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VRML Script Tutorial
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VRML Interactive Tutorial

Introduction
VRML File Structure
Drawing: Shape node
Geometry Nodes:
Box
Sphere
Cone
Cylinder
PointSet
IndexedLineSet
IndexedFaceSet
Extrusion
ElevationGrid
Example: Chessboard
Text
FontStyle
Appearance
Material
Textures
Image Texture
Movie Texture
Pixel Texture
Texture Coordinate
Texture Transform
Let there be Light
Directional Light
Point Light
Spot Light
Materials with Colored Lights
Hierarchical Node Structures
Group
Transform
Collision
Anchor
Billboard
Switch
Inlining Files
Defining and Instancing Nodes
Defining Levels of Detail
Events in VRML
Creating Paths between events: ROUTE
Generating Events based on Timers or User Actions
Timers
Touch Sensor
Visibility Sensor
Dragging Sensors
Plane Sensor
Sphere Sensor
Cylinder Sensor
Proximity Sensors
Example: Proximity sensor
Interpolators
Color
Coordinate
Normal
Orientation
Position
Scalar
Example
Let the Music Play
Sound
AudioClip
Bindable Nodes
Who Am I: NavigationInfo
Where Am I: ViewPoint
Adding Realism to the world
Background
Fog
Information about your world
WorldInfo
Definition for Auxiliary Nodes
Coordinate
Color
Normal

Background Node


The background node provides a way to describe the horizon of your world. This is a bindable node.

The background node allows you to define the sky, ground, and panorama images to add an horizon to your world. All items on the background are placed as if infinitely far away from you, i.e., you can never get closer to the background images.

Syntax:
Background {
skyColor [ 0 0 0 ]
skyAngle [ ]
groundColor [ ]
groundAngle [ ]
backUrl [ ]
bottomUrl [ ]
leftUrl [ ]
rightUrl [ ]
frontUrl [ ]
topUrl [ ]
}


The sky is defined as a infinitely large sphere placed around your world. You can define a constant color for it, or have gradient effects.

The sky color is defined by two fields: skyColor and skyAngle. If you want a single color sky, like the figure on the left above, then you specify a skyColor as the RGB of the desired color, don't specify the skyAngle. The skyAngle is only used when a gradient effect, like the image on the right above, is intended. If you want a gradient effect then you specify the color for the upper pole of the sphere as the first color in the field skyColor. Next you specify at which angle you want a new color (the angle is measured from the upper pole) in the skyAngle. The second color in the skyColor field specifies this last color. The browser should create a gradient between the first and second colors, starting at the upper pole and ending at the angle specified in the skyAngle field. You can specify any number of colors and angles, the number of angles should be the number of colors minus 1. The first color always corresponds to the upper pole. For instance the following combinations were used to create the above images:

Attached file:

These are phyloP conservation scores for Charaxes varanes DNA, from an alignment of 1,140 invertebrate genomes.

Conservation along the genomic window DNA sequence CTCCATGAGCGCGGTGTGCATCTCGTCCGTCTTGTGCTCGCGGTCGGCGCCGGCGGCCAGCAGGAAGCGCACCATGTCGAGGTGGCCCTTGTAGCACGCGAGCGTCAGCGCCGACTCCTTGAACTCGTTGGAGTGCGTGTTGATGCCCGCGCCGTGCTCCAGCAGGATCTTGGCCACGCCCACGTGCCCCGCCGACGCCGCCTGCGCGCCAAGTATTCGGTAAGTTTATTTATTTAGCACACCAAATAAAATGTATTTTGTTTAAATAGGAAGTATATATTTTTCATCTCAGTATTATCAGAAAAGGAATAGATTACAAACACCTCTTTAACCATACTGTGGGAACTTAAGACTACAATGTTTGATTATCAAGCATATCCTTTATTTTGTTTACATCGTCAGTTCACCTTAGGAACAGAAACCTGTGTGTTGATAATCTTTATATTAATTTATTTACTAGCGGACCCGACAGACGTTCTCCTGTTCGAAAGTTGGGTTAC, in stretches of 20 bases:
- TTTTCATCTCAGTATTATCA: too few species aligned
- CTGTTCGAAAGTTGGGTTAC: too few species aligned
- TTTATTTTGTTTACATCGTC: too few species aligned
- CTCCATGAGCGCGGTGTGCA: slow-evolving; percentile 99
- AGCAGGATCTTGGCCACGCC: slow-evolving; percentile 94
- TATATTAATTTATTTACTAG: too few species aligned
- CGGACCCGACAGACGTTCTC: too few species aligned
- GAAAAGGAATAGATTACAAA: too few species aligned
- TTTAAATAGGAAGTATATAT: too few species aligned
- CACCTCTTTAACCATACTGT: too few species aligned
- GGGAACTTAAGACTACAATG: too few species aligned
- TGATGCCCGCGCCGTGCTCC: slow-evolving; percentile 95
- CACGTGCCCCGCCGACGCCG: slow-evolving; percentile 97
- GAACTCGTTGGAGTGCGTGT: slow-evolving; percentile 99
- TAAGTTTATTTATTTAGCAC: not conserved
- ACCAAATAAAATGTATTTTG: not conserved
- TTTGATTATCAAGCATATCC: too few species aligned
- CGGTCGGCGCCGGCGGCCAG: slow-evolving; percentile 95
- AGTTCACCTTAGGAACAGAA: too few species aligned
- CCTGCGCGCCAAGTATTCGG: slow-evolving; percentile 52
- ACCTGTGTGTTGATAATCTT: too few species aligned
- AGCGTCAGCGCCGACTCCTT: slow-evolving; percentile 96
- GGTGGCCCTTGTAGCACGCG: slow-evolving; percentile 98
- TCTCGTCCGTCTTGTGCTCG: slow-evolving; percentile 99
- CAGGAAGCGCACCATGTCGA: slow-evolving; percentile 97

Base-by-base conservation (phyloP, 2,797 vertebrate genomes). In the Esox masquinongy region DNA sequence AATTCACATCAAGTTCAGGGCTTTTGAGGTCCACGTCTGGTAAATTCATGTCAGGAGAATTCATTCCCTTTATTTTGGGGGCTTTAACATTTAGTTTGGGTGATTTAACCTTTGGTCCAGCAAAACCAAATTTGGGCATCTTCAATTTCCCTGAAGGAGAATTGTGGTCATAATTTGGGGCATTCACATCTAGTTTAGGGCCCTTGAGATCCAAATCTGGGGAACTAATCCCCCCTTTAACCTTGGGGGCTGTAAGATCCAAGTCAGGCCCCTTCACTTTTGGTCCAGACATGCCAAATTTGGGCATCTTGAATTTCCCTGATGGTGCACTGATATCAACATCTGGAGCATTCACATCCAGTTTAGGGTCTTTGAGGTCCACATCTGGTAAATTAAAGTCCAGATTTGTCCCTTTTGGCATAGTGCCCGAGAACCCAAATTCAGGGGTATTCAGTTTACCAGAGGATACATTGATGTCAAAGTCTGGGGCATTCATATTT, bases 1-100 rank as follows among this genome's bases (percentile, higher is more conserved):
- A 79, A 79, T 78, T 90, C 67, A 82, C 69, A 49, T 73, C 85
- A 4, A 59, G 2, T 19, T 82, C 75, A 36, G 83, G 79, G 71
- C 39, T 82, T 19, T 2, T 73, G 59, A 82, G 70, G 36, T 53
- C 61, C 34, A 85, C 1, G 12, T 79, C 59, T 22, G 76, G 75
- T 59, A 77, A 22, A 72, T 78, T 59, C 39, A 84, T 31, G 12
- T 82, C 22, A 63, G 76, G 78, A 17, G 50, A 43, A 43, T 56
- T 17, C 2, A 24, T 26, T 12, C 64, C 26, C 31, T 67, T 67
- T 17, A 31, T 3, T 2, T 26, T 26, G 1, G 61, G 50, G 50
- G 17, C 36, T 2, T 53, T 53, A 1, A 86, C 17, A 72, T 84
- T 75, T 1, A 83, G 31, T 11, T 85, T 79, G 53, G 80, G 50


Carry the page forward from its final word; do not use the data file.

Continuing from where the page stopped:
Left Image
SkyAngle SkyColor
0 (upper pole) 0 0 1

Right Image
SkyAngle SkyColor
0 (upper Pole) 0 0 1
1.2 0 0 0.6
1.57 1 0 0

On the left image only one color was specified. In this case no angles are specified because the first color is always the upper pole color. The Sky is all blue.

On the right image from 1.57, roughly 90 degrees, to the lower pole the color used is the last color specified, i.e. red.

Similarly to the sky, the ground is also an infinitely large sphere. The ground sphere is placed inside the sky sphere. The only difference between these two spheres is that in the ground sphere if you do not specify a color, you can see through it, i.e. you can see the sky sphere. Usually, for the ground sphere colors are only provided for the bottom hemisphere.

The following images provides a ground combined with a sky.

The ground color and angles used were:
groundAngle groundColor
3.14 (lower pole) 0.5 0.5 0
1.57 0.5 0.5 0

From 1.57 radians to the upper pole the ground is transparent because no color was specified, therefore allowing you to see the sky sphere. Note that you must specify at least two colors for the ground, otherwise there will be no ground. If you want a ground with a constant color just specify twice the same color. Specifying only one color doesn't provide you with a background.

You can place images on the sides, top and bottom of a conceptually infinitely large box placed inside the ground sphere. Since the box is placed inside the sky and ground spheres, in order to see through these you should use images with transparent parts.

The source code that follows was used to produce the background for the above image

Example:
Background {
skyAngle [ 1.2 1.57]
skyColor [0 0 1, 0 0 0.6, 1 0 0]
groundColor [0.5 0.5 0.0]
backUrl "back4.gif"
rightUrl "back4.gif"
leftUrl "back4.gif"
frontUrl "back4.gif"
}


The image used for the sides of the box is

The border presented in the image is only to give you the notion of the image size, it is not part of the image. Black is the transparent color of this image. Looking at the image one can see that the mountains start only at half of the image, they don't start from the bottom of the image. This is because the desired effect was to have the mountains starting when the ground was over and the sky started.



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